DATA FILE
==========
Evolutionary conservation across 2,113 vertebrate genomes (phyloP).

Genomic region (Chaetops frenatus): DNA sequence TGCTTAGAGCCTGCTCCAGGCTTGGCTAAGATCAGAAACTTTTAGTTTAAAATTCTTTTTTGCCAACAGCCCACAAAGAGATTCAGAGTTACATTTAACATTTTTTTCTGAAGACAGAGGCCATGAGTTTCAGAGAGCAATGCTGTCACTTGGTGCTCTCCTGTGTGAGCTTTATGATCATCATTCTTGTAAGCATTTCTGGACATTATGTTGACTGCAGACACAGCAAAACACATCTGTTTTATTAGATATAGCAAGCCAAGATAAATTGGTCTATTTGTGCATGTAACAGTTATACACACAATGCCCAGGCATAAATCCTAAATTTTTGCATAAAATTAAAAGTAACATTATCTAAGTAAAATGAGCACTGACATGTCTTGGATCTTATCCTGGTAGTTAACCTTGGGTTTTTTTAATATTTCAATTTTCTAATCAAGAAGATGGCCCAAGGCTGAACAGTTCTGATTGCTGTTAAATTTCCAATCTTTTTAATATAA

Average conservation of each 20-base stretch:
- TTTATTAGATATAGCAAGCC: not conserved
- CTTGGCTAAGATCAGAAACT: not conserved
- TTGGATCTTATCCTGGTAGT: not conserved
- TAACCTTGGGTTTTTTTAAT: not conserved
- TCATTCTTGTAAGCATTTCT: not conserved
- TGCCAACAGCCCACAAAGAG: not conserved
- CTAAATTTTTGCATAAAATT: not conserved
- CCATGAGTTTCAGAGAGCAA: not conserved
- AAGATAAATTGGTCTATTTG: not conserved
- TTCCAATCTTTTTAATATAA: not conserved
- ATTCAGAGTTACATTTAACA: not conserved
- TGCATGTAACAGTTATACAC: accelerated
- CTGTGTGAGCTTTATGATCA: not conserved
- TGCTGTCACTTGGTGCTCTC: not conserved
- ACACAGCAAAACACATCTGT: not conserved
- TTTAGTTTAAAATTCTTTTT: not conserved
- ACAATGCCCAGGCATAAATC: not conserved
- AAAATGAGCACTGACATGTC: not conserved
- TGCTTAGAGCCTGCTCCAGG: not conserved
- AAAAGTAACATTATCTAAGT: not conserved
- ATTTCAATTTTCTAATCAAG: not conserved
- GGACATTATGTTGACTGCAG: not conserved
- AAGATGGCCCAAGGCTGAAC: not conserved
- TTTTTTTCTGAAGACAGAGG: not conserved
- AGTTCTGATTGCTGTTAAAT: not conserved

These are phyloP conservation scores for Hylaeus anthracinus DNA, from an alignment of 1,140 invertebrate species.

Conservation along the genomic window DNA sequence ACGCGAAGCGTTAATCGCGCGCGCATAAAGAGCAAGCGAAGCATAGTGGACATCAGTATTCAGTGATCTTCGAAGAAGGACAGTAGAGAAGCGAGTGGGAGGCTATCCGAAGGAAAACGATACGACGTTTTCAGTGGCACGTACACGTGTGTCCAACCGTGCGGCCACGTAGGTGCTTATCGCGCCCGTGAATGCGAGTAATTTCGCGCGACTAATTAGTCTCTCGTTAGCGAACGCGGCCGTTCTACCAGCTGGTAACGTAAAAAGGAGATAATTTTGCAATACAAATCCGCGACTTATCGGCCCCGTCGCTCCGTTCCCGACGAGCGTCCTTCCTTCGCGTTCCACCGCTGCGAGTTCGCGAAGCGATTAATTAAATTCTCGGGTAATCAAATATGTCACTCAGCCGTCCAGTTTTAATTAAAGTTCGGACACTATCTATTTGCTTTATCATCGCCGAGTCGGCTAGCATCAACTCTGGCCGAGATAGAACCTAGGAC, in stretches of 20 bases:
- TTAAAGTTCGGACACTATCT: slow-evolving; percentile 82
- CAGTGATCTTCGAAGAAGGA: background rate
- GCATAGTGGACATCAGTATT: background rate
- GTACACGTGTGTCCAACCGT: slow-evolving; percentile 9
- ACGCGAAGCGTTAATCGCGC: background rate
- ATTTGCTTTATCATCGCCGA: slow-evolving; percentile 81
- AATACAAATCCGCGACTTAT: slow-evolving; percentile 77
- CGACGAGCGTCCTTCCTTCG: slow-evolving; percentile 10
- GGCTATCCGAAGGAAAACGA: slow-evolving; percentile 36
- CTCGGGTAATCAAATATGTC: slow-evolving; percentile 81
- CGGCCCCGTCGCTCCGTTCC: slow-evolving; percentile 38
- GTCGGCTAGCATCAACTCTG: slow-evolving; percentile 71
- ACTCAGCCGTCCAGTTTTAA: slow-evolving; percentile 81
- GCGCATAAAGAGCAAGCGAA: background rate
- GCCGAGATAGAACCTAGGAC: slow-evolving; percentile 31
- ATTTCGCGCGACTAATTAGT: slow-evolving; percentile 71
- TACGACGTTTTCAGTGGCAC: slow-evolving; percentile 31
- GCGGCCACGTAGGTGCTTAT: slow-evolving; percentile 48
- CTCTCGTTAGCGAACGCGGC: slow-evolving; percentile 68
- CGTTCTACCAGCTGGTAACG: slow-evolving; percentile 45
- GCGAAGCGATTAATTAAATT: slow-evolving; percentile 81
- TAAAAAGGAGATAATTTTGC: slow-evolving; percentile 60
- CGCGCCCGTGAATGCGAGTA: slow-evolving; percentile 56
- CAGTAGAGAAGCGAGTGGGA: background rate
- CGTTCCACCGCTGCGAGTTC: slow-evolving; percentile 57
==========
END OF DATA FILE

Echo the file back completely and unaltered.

Evolutionary conservation across 2,113 vertebrate genomes (phyloP).

Genomic region (Chaetops frenatus): DNA sequence TGCTTAGAGCCTGCTCCAGGCTTGGCTAAGATCAGAAACTTTTAGTTTAAAATTCTTTTTTGCCAACAGCCCACAAAGAGATTCAGAGTTACATTTAACATTTTTTTCTGAAGACAGAGGCCATGAGTTTCAGAGAGCAATGCTGTCACTTGGTGCTCTCCTGTGTGAGCTTTATGATCATCATTCTTGTAAGCATTTCTGGACATTATGTTGACTGCAGACACAGCAAAACACATCTGTTTTATTAGATATAGCAAGCCAAGATAAATTGGTCTATTTGTGCATGTAACAGTTATACACACAATGCCCAGGCATAAATCCTAAATTTTTGCATAAAATTAAAAGTAACATTATCTAAGTAAAATGAGCACTGACATGTCTTGGATCTTATCCTGGTAGTTAACCTTGGGTTTTTTTAATATTTCAATTTTCTAATCAAGAAGATGGCCCAAGGCTGAACAGTTCTGATTGCTGTTAAATTTCCAATCTTTTTAATATAA

Average conservation of each 20-base stretch:
- TTTATTAGATATAGCAAGCC: not conserved
- CTTGGCTAAGATCAGAAACT: not conserved
- TTGGATCTTATCCTGGTAGT: not conserved
- TAACCTTGGGTTTTTTTAAT: not conserved
- TCATTCTTGTAAGCATTTCT: not conserved
- TGCCAACAGCCCACAAAGAG: not conserved
- CTAAATTTTTGCATAAAATT: not conserved
- CCATGAGTTTCAGAGAGCAA: not conserved
- AAGATAAATTGGTCTATTTG: not conserved
- TTCCAATCTTTTTAATATAA: not conserved
- ATTCAGAGTTACATTTAACA: not conserved
- TGCATGTAACAGTTATACAC: accelerated
- CTGTGTGAGCTTTATGATCA: not conserved
- TGCTGTCACTTGGTGCTCTC: not conserved
- ACACAGCAAAACACATCTGT: not conserved
- TTTAGTTTAAAATTCTTTTT: not conserved
- ACAATGCCCAGGCATAAATC: not conserved
- AAAATGAGCACTGACATGTC: not conserved
- TGCTTAGAGCCTGCTCCAGG: not conserved
- AAAAGTAACATTATCTAAGT: not conserved
- ATTTCAATTTTCTAATCAAG: not conserved
- GGACATTATGTTGACTGCAG: not conserved
- AAGATGGCCCAAGGCTGAAC: not conserved
- TTTTTTTCTGAAGACAGAGG: not conserved
- AGTTCTGATTGCTGTTAAAT: not conserved

These are phyloP conservation scores for Hylaeus anthracinus DNA, from an alignment of 1,140 invertebrate species.

Conservation along the genomic window DNA sequence ACGCGAAGCGTTAATCGCGCGCGCATAAAGAGCAAGCGAAGCATAGTGGACATCAGTATTCAGTGATCTTCGAAGAAGGACAGTAGAGAAGCGAGTGGGAGGCTATCCGAAGGAAAACGATACGACGTTTTCAGTGGCACGTACACGTGTGTCCAACCGTGCGGCCACGTAGGTGCTTATCGCGCCCGTGAATGCGAGTAATTTCGCGCGACTAATTAGTCTCTCGTTAGCGAACGCGGCCGTTCTACCAGCTGGTAACGTAAAAAGGAGATAATTTTGCAATACAAATCCGCGACTTATCGGCCCCGTCGCTCCGTTCCCGACGAGCGTCCTTCCTTCGCGTTCCACCGCTGCGAGTTCGCGAAGCGATTAATTAAATTCTCGGGTAATCAAATATGTCACTCAGCCGTCCAGTTTTAATTAAAGTTCGGACACTATCTATTTGCTTTATCATCGCCGAGTCGGCTAGCATCAACTCTGGCCGAGATAGAACCTAGGAC, in stretches of 20 bases:
- TTAAAGTTCGGACACTATCT: slow-evolving; percentile 82
- CAGTGATCTTCGAAGAAGGA: background rate
- GCATAGTGGACATCAGTATT: background rate
- GTACACGTGTGTCCAACCGT: slow-evolving; percentile 9
- ACGCGAAGCGTTAATCGCGC: background rate
- ATTTGCTTTATCATCGCCGA: slow-evolving; percentile 81
- AATACAAATCCGCGACTTAT: slow-evolving; percentile 77
- CGACGAGCGTCCTTCCTTCG: slow-evolving; percentile 10
- GGCTATCCGAAGGAAAACGA: slow-evolving; percentile 36
- CTCGGGTAATCAAATATGTC: slow-evolving; percentile 81
- CGGCCCCGTCGCTCCGTTCC: slow-evolving; percentile 38
- GTCGGCTAGCATCAACTCTG: slow-evolving; percentile 71
- ACTCAGCCGTCCAGTTTTAA: slow-evolving; percentile 81
- GCGCATAAAGAGCAAGCGAA: background rate
- GCCGAGATAGAACCTAGGAC: slow-evolving; percentile 31
- ATTTCGCGCGACTAATTAGT: slow-evolving; percentile 71
- TACGACGTTTTCAGTGGCAC: slow-evolving; percentile 31
- GCGGCCACGTAGGTGCTTAT: slow-evolving; percentile 48
- CTCTCGTTAGCGAACGCGGC: slow-evolving; percentile 68
- CGTTCTACCAGCTGGTAACG: slow-evolving; percentile 45
- GCGAAGCGATTAATTAAATT: slow-evolving; percentile 81
- TAAAAAGGAGATAATTTTGC: slow-evolving; percentile 60
- CGCGCCCGTGAATGCGAGTA: slow-evolving; percentile 56
- CAGTAGAGAAGCGAGTGGGA: background rate
- CGTTCCACCGCTGCGAGTTC: slow-evolving; percentile 57